Unions, even those representing government employees, are private organizations. Yet a new report from the Competitive Enterprise Institute (CEI) reveals that taxpayers in one state effectively are being forced to cover some of the costs of public-sector union official business. The study, authored by CEI labor policy analyst Trey Kovacs and titled, “A Remedy for Taxpayer Giveaway to Unions” (March 25, 2015), in the face of considerable resistance, dug up clear evidence that state and local government agencies in Missouri are subsidizing public-sector unions during working hours without loss of member pay. These “release time” clauses, built into collective bargaining agreements, are at odds with the public interest, deceptively costly, and almost certainly illegal.
That doesn’t mean the fear-mongers have given up, of course, as the latest effort by environmental pressure group Ceres illustrates. The activist group – which exerts its influence via shareholder activism (claiming $10 trillion in assets) in pursuit of their definition of a “sustainable” global economy – last week sent a letter endorsed by 223 companies to President Obama, in support of EPA’s controversial proposed standard for existing power plants to limit carbon dioxide emissions. Some of the largest and most recognized corporations signed on, including Adidas, IKEA, Kellogg Company, Levi Strauss & Co., Mars Inc., Nestle, Nike, Starbucks, and Symantec – as well as numerous “green”-minded and renewable energy businesses.
Unions do more than raise labor costs of employers with whom they negotiate. They also reduce wages and job growth in states where they are most prevalent. That's the conclusion of a new monograph published by the Washington, D.C.-based Competitive Enterprise Institute titled "The Unintended Consequences of Collective Bargaining" (see pdf). The authors, economist Lowell Gallaway (Ohio University) and law student Jonathan Robe, calculate union-associated "deadweight loss," on a state-by-state basis, over several decades. They concluded that a relatively high proportion of unionization, or union density, correlates with high rates of job loss. This suggests that by forcing employers to the bargaining table, federal labor law depresses entry-level worker prospects. It also suggests that state Right to Work laws mitigate this outcome.
In a sign her troubles have undergone a significant expansion, the Washington Free Beacon reported last week that former EPA Administrator Lisa Jackson has hired a lawyer as new details of her use of private email accounts to conduct official government business were revealed.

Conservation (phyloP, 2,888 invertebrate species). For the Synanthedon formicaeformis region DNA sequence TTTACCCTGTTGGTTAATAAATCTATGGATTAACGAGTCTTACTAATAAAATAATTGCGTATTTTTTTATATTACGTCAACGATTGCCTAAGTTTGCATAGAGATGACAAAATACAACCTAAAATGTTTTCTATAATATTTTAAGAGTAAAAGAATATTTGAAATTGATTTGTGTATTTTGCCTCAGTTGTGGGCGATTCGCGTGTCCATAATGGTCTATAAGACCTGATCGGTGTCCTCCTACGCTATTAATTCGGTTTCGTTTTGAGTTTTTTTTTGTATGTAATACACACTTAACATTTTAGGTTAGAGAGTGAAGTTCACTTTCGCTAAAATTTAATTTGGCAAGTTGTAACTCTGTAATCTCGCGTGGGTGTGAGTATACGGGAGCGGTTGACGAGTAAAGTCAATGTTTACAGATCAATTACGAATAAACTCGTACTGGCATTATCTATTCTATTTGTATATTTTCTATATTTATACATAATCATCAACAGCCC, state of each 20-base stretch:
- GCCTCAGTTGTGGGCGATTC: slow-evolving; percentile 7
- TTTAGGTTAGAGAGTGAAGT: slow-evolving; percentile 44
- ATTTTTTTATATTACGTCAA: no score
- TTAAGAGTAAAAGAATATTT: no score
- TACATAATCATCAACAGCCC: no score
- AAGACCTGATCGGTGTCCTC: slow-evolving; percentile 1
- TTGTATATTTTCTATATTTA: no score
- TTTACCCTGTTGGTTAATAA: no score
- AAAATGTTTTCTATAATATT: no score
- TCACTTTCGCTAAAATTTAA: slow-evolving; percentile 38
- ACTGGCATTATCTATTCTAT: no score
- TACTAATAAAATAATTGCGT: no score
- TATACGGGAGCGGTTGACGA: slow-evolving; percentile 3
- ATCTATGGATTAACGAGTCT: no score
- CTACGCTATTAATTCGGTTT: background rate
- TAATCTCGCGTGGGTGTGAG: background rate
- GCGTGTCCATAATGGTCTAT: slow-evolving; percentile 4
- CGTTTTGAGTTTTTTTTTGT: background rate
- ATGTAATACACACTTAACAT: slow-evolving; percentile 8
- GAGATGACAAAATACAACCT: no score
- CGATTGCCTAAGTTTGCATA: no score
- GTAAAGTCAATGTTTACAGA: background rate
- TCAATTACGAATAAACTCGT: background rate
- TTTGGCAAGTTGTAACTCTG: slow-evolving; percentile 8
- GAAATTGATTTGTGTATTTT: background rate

The agency and its previous head have still breathed easy despite months of inquiries and Freedom of Information Act requests from Chris Horner of the Competitive Enterprise Institute and American Tradition Institute. Jackson and enviro-crats have been shielded by colleagues’ efforts to block access to records, delay their delivery, or conceal damning information with redactions. Nevertheless the indefatigable Horner has continued to pepper the agency with new requests from new angles almost every time he discovers a new hint of malfeasance revealed from previous requests.
Apple’s hiring of former EPA Administrator Lisa Jackson last week gives her a soft landing place, after she fled her cabinet role spurred by a flurry of evasions and deceits over alias email accounts she and her underlings used to hide correspondence from the public. Her would-be successor, Gina McCarthy, seeks to be confirmed under the same cloud.
It’s unclear why Apple would want or need Jackson, as its (faux) environmentalist credibility is already well established, and the Mac maker already boasts the top figurehead of eco-figureheads on its board of directors, Al Gore.
Congressional overseers seek to determine whether the cabinet agencies under President Obama (specifically the Environmental Protection Agency), who promised “an unprecedented level of openness in government,” have hidden communications about official business with the use of private and alias email accounts.